Force and Motion
Force is a strength or energy as an attribute of physical action or movement; it is a push or pull upon an object resulting from the object's interaction with the another object. Whenever there is an interaction between two objects, there is a force upon each of the objects. Force only exist as a result of an interaction.
Forces affect how objects move. They may cause motion; they may also slow, stop, or change direction of motion of an object that is already moving. Two natural force we have experienced are the force of gravity and magnetic forces.
Force Calculation: mass x acceleration
Every time you jump, you experience gravity. It pulls you back down to the ground. Without gravity, you'd float off into the atmosphere - along with all of the other matter on Earth.
You see gravity at work any time you drop a book, step on a scale or toss a ball up into the air. It's such a constant presence in our lives, we rarely marvel at the mystery of it - but even with several well-received theories out there, like attempting to explain why a book falls to the ground, they're still just theories. The mystery of gravity's pull is pretty much intact.
MAGNETIC FORCE (force)
Magnetic force is an attraction or repulsion that arises between electricity charged particles because of their motion; the basic force responsible for the action of electric motors and the attraction of magnets for iron.
BALANCED FORCES (force)
Balance forces are two forces acting in opposite directions on an object, and equal in size. Anytime there is a balanced force on an abject, the object stays still or continues moving continues to move at the same speed and in the same direction. It is important to note that an object can be in motion even if there are no forces acting on it.
UNBALANCED FORCES (force)
Forces that cause a change in motion of an object is called unbalanced forces. Unbalanced forces are not equal. suppose that one of the teams inn tug of war pulls harder than the other team. The forces would no longer be equal. One team would be able to pull the other team in the direction of the larger force.
ACCELERATION (force and motion)
Acceleration is the rate of change of velocity (speed and/or direction) of an object. An object's acceleration is the net result (final and overall result) of any and all forces acting on the object, as described by Newton's Second Law.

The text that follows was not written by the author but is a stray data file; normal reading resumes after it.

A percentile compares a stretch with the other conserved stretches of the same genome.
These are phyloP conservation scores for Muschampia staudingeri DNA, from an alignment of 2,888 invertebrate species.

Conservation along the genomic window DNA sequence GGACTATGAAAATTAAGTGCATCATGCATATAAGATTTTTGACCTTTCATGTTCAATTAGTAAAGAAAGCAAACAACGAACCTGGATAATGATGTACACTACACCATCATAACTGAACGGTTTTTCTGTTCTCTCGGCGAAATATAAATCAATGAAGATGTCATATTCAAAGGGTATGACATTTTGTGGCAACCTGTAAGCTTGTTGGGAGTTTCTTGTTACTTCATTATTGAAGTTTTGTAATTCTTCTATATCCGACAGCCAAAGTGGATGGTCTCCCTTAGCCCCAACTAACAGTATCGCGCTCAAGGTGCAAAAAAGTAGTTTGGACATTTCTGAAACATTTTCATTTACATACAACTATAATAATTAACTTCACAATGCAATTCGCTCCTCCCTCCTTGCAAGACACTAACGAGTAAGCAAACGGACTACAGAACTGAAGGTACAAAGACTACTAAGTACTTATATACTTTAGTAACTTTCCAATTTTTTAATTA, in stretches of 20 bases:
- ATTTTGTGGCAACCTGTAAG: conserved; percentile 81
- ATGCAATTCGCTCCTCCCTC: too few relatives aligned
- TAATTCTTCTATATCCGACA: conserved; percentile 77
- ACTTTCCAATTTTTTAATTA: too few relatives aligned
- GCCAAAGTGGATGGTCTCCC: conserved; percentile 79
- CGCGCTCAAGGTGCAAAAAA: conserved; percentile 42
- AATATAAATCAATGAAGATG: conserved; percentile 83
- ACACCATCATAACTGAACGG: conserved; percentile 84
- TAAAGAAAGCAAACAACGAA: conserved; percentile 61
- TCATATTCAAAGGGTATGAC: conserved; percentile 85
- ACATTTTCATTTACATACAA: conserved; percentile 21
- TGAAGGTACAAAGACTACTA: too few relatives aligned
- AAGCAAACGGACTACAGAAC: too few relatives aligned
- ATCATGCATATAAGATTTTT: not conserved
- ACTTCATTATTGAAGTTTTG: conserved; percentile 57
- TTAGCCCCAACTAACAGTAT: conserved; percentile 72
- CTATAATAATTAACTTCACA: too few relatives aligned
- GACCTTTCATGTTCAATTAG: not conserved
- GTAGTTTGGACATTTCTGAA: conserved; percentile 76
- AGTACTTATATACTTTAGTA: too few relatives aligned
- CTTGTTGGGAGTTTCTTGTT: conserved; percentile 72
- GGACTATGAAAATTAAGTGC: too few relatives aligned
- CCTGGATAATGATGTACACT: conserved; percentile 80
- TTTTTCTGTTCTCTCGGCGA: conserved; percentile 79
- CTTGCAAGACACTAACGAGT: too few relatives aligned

FRICTION (motion and force)
Friction is what happens when any two things rub against each other. These can be solid things, like your two hands rubbing together, your skis rubbing on the snow, or a hammer hitting a nail. They can be gases, like friction with the water slowing down your car, or liquids, like friction with the water slowing down a boat. Friction also has to do with force, because in order for friction to happen, their has to be a force applied to the object.
Motion is the act or process of moving or being moved; it also occurs by changing place or even position. Motion is typically described in terms of displacement, distance, acceleration, time, and speed.
A body in motion tend to remain in motion, and a body at rest tends to remain at rest, unless acted upon by an outside force. So, if an object is moving, its mass will tend to keep it in motion, and if something is at rest, its mass will tend to keep it at rest.
For every force and action, there is an equal and opposite reaction. This is what causes a cannon to recoil when it fires. The 'kick' from the firing of the ammunition is what makes the cannon jump backwards.
Inertia is a property of matter that causes it to resist changes in velocity (speed and/or direction). According to Newton's first law of motion, an object with a given velocity maintains that velocity unless acted on by an external force. Inertia is the property of matter that makes this law hold true.
MECHANICAL EQUILIBRIUM (motion)
Mechanical Equilibrium is a state was no physical changes occur. Whenever the net force of an object is zero, the object is in mechanical equilibrium; this is known as the equilibrium rule.
Speed can be thought of as the rate at which an object covers a distance. A fast-moving object has a high speed and covers a large amount of distance in a short amount of time. Contrast this to a slow-moving object that has a low speed; it covers a smaller distance in the same amount of time. An object with no movement has zero amount of speed.
Speed calculation: distance / time
NEWTON'S 3 LAWS OF MOTION (motion)
1. Every object in a state of uniform motion tends to remain in that state of motion unless an external force is applied to it.
2. The relationship between an object's mass m, its acceleration a, and the applied force F is F = ma. Acceleration and force are vectors (as indicated by their symbols being displayed in slanted text); in this law the direction of the force vector is the same as the direction of the acceleration vector.
3. For every action there is an equal and opposite reaction.